• Dr Uju Rapu founder of Bel fiore medical , a medical doctor with a specialty in Aesthetic medicine. Dr Uju Rapu was first mentioned to me during my chat with media personality Denola Grey (click here for interview). He raved about the treatment and results  he received at Bel fiore. Coincidentally, couple months later I interviewed Adebayo Oke-Lawal Creative director Orange Culture (click here for details)and he also spoke highly of Dr Rapu's superficial peels and the clinic in general. Personally, I couldn't wait to chat with Dr Rapu  about all things peels and aesthetic medicine so I was glad when she accepted the invitation to share her passion and vast knowledge with us. Thank you so much for your time. 

Tell me a little about yourself

I am a trained medical doctor. My passion for cosmetic medicine/antiaging medicine, led me to pursue a training in aesthetic medicine. I found black skin quite interesting and decided to focus my practice on treating predominately people of color. I studied medicine in the United Kingdom and the Caribbean, then I moved to Nigeria and acquired my license to practice. I returned to the United Kingdom to train in aesthetic medicine, returned home to practice medicine and opened my own clinic called Bel fiore late last year.


What services do offer in your clinic?

We have basic skin consultations, and address various skin concerns our clients might have. Acne and hyperpigmentation are the most common skin conditions we see, so I treat those with prescription skincare products. We offer chemical peels from superficial to medium depth, anti-aging treatment from noninvasive to micro needling, collagen induction therapy (more invasive), Botox to prevent and treat wrinkles, dermal fillers for smile lines, cheek augmentation, lip augmentation, skin lightening injections using glutathione and vitamin c, we do IV vitamins (inserting vitamins intravenously), injection lipolysis (non-surgical stubborn fat removal), micro needling for stretch marks, and removal of dark knuckles.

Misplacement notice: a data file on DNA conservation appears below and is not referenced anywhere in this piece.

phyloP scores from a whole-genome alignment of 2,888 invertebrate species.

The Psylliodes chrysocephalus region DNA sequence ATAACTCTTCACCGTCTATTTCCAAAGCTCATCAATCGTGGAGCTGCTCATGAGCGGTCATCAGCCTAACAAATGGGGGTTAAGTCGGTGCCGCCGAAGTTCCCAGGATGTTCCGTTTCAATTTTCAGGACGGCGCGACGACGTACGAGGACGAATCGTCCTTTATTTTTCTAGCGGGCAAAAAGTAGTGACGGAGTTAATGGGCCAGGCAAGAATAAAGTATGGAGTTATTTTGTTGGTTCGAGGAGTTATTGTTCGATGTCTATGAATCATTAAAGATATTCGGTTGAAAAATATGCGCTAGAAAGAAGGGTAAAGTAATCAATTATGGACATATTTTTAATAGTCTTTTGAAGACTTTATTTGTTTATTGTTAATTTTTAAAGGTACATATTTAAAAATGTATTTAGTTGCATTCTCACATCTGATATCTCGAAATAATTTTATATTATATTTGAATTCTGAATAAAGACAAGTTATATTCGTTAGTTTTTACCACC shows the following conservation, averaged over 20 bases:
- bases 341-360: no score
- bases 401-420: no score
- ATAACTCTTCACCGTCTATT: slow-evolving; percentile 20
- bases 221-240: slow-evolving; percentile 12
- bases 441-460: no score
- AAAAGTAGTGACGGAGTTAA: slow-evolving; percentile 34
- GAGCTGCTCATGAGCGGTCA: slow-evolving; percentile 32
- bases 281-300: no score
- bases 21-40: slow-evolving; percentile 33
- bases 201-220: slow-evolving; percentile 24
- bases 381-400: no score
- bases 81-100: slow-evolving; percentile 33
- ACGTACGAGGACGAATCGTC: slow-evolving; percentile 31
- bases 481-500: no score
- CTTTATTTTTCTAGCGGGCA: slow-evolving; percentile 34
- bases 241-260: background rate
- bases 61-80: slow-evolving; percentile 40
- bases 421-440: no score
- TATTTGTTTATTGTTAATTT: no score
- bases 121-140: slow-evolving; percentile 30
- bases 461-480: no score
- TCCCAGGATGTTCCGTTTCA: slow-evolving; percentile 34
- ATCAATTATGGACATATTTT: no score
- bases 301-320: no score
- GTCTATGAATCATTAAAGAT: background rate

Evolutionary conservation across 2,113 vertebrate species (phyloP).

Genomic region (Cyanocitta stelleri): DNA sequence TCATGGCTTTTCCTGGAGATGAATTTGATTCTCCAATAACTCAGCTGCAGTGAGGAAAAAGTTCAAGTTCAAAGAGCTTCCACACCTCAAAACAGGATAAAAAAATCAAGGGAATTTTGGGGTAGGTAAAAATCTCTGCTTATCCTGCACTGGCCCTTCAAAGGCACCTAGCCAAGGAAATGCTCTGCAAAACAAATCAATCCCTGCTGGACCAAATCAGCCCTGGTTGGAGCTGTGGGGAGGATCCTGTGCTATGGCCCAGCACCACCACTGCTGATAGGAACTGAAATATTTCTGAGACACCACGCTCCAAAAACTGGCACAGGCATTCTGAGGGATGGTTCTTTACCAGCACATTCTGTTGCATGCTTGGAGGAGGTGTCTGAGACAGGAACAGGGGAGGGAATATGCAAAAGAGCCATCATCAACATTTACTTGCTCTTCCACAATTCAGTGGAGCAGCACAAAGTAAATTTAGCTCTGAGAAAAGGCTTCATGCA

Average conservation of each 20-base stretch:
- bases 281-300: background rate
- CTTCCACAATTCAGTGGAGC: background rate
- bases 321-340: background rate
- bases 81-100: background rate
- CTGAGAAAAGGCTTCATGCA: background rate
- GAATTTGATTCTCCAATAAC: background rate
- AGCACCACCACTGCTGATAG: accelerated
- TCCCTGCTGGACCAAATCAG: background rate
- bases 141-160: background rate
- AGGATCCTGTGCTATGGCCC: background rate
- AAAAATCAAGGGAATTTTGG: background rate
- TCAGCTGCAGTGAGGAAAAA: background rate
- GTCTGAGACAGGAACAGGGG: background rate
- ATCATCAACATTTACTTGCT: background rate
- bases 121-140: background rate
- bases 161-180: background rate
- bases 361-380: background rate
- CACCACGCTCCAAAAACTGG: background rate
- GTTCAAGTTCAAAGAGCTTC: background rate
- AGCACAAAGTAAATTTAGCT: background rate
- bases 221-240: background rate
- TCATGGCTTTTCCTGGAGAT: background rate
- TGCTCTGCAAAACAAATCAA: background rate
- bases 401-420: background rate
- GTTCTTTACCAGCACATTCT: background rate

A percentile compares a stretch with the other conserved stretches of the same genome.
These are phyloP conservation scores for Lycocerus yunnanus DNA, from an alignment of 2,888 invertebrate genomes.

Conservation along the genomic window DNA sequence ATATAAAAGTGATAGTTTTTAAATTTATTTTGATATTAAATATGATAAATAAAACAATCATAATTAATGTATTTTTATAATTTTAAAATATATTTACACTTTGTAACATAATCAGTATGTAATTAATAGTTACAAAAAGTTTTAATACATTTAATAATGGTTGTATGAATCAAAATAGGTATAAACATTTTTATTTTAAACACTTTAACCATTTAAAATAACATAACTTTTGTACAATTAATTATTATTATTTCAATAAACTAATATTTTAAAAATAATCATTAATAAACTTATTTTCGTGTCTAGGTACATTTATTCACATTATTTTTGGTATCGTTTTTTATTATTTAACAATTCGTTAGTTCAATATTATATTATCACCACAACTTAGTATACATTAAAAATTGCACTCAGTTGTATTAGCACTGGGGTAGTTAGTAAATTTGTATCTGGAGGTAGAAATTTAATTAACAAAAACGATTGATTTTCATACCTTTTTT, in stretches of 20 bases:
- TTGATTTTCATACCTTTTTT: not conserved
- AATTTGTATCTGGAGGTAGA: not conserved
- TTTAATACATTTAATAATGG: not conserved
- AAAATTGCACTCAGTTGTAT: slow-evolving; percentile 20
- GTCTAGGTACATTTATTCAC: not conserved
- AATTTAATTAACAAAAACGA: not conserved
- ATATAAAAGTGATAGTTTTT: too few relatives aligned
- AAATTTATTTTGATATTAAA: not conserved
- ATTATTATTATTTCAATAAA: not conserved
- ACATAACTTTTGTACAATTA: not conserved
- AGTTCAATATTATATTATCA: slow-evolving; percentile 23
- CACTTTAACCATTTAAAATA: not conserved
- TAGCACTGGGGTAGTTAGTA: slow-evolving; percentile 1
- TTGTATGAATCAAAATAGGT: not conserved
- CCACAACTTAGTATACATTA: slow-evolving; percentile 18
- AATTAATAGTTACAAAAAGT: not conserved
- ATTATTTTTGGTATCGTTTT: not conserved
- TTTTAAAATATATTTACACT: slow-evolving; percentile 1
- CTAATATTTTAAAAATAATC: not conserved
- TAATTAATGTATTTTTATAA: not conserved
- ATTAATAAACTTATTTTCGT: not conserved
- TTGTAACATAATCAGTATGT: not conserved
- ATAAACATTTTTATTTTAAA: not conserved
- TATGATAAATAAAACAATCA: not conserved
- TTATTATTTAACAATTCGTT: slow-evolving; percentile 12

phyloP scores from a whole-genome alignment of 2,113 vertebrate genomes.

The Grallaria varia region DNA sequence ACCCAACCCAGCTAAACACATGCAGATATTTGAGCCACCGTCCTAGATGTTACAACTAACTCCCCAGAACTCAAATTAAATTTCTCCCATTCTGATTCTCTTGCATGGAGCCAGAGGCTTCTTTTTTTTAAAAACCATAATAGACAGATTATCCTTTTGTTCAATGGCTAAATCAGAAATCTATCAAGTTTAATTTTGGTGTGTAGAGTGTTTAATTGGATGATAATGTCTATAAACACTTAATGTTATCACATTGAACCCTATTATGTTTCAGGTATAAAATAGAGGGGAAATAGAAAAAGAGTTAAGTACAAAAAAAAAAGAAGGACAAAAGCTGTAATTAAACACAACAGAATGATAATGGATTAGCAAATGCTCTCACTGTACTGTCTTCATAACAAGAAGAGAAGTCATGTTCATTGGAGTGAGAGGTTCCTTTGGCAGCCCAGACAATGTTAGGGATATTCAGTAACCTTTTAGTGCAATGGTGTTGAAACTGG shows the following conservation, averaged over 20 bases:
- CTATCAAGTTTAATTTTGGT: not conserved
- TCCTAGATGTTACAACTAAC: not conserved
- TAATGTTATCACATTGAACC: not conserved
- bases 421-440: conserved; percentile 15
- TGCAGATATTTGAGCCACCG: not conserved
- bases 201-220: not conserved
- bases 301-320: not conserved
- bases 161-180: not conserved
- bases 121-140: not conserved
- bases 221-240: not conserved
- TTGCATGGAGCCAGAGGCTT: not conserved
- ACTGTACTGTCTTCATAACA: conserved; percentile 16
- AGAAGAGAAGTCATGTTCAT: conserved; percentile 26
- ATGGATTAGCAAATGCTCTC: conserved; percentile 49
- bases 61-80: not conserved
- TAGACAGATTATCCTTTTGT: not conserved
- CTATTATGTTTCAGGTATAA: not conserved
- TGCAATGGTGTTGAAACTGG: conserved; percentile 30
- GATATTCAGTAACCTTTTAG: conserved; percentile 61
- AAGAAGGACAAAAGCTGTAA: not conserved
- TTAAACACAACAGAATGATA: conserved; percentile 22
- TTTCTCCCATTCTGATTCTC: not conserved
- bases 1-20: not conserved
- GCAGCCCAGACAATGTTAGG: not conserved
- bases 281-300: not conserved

On Krème Chats I interviewed Denola Grey and Adebayo Oke-Lawal Creative director of Orange Culture. Both mentioned your facility, specifically getting peels at your clinic. For our readers, what are peels?

A Chemical peel is a solution made primarily of plant based acids, such as alpha hydroxy and beta hydroxy acids. The solution is applied to the face and it causes dead skin cells to sort of disjoin and come off. On the skin, there are always dead skin cells present that need to be fluffed off mainly by exfoliation. As we age, the process of the dead skin cells coming off themselves slows down at this point you begin to notice a dullness of the skin, which indicates the need for exfoliation.

Exfoliation can be mechanical or chemical. We find that skin of color is a little sensitive to trauma for example when people pick at their skin it gets dark etc. We tend to lean towards chemical exfoliation instead of mechanical because it is more even, and we are doing the same thing your scrubbing is doing but more effectively.

There is a wide range of peels. They vary from superficial, medium, to deep peels these are based on how deep into the skin the solution is penetrating. We do not do deep peels on skin of color because there is a high risk of hyperpigmentation and getting darker. We are able to do superficial and medium depth peels with caution. For superficial peel, the solution does not penetrate past the top layer of the skin, so you won’t have evident peeling. But with repeated sessions we know that the skin is being exfoliated nicely as the client returns to their daily routine. Usually after superficial peels are done in the clinic, clients are placed on a home peel booster to maximize the effects of the peel, and a superficial peel can be repeated after two to three weeks.